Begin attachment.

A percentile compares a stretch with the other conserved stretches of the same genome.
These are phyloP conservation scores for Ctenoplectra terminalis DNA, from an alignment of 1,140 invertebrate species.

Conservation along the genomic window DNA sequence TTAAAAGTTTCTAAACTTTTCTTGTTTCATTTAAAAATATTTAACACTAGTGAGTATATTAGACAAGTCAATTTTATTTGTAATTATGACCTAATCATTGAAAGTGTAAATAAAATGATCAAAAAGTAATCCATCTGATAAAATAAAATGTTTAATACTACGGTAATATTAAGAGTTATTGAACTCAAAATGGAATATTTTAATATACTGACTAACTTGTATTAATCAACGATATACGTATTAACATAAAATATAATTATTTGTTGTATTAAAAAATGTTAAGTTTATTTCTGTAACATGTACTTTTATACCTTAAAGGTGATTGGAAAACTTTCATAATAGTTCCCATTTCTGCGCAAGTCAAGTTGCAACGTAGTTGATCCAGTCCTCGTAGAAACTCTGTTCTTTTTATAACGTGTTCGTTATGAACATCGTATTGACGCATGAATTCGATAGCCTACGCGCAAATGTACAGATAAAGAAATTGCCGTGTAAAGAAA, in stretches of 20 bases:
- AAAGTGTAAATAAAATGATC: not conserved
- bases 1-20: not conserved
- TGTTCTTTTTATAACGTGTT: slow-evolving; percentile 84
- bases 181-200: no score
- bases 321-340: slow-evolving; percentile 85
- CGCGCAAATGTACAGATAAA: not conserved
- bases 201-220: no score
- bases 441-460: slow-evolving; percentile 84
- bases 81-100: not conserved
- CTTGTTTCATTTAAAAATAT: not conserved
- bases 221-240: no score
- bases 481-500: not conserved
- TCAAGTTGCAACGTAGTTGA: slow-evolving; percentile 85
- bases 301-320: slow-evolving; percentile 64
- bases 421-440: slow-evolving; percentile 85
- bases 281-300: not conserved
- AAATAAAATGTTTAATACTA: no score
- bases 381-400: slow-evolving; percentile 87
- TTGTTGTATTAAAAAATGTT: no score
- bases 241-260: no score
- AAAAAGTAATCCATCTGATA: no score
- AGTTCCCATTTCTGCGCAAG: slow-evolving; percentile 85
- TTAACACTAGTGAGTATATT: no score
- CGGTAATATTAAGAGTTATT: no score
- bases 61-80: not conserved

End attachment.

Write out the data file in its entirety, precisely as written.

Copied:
A percentile compares a stretch with the other conserved stretches of the same genome.
These are phyloP conservation scores for Ctenoplectra terminalis DNA, from an alignment of 1,140 invertebrate species.

Conservation along the genomic window DNA sequence TTAAAAGTTTCTAAACTTTTCTTGTTTCATTTAAAAATATTTAACACTAGTGAGTATATTAGACAAGTCAATTTTATTTGTAATTATGACCTAATCATTGAAAGTGTAAATAAAATGATCAAAAAGTAATCCATCTGATAAAATAAAATGTTTAATACTACGGTAATATTAAGAGTTATTGAACTCAAAATGGAATATTTTAATATACTGACTAACTTGTATTAATCAACGATATACGTATTAACATAAAATATAATTATTTGTTGTATTAAAAAATGTTAAGTTTATTTCTGTAACATGTACTTTTATACCTTAAAGGTGATTGGAAAACTTTCATAATAGTTCCCATTTCTGCGCAAGTCAAGTTGCAACGTAGTTGATCCAGTCCTCGTAGAAACTCTGTTCTTTTTATAACGTGTTCGTTATGAACATCGTATTGACGCATGAATTCGATAGCCTACGCGCAAATGTACAGATAAAGAAATTGCCGTGTAAAGAAA, in stretches of 20 bases:
- AAAGTGTAAATAAAATGATC: not conserved
- bases 1-20: not conserved
- TGTTCTTTTTATAACGTGTT: slow-evolving; percentile 84
- bases 181-200: no score
- bases 321-340: slow-evolving; percentile 85
- CGCGCAAATGTACAGATAAA: not conserved
- bases 201-220: no score
- bases 441-460: slow-evolving; percentile 84
- bases 81-100: not conserved
- CTTGTTTCATTTAAAAATAT: not conserved
- bases 221-240: no score
- bases 481-500: not conserved
- TCAAGTTGCAACGTAGTTGA: slow-evolving; percentile 85
- bases 301-320: slow-evolving; percentile 64
- bases 421-440: slow-evolving; percentile 85
- bases 281-300: not conserved
- AAATAAAATGTTTAATACTA: no score
- bases 381-400: slow-evolving; percentile 87
- TTGTTGTATTAAAAAATGTT: no score
- bases 241-260: no score
- AAAAAGTAATCCATCTGATA: no score
- AGTTCCCATTTCTGCGCAAG: slow-evolving; percentile 85
- TTAACACTAGTGAGTATATT: no score
- CGGTAATATTAAGAGTTATT: no score
- bases 61-80: not conserved